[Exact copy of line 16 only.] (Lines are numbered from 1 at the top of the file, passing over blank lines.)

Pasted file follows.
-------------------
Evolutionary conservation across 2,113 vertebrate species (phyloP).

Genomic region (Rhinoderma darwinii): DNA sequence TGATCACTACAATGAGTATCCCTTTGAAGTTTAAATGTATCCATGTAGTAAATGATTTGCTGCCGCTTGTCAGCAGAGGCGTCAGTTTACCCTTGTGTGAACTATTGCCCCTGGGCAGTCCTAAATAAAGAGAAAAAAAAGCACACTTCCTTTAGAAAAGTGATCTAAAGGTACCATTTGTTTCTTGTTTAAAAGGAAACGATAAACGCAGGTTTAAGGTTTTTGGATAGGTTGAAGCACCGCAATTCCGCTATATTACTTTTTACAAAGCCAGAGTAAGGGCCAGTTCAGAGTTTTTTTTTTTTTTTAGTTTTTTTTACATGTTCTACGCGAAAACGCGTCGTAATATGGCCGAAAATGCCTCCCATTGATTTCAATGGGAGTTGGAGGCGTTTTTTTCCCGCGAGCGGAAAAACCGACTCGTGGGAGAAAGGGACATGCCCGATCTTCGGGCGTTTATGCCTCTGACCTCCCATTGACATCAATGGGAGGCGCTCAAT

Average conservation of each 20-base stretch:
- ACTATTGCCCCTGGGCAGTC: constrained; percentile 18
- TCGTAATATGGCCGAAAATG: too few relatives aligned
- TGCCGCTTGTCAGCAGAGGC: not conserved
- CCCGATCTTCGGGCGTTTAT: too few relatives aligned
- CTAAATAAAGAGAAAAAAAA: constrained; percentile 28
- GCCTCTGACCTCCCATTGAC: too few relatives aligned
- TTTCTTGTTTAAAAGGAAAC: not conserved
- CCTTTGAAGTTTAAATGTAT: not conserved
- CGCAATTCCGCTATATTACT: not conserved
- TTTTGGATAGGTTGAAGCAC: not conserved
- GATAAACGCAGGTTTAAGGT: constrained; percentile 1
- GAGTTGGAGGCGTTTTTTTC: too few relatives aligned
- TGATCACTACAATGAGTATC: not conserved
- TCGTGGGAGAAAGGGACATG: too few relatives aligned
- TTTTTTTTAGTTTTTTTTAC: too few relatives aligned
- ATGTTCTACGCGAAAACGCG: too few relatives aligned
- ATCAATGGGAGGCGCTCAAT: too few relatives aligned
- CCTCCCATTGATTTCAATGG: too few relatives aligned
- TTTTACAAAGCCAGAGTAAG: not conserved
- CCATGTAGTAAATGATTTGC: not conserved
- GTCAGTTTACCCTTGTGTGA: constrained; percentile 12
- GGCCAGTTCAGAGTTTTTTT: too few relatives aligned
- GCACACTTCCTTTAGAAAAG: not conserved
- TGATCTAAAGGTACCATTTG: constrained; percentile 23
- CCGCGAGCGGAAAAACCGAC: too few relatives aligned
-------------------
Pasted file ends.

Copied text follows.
- TGATCACTACAATGAGTATC: not conserved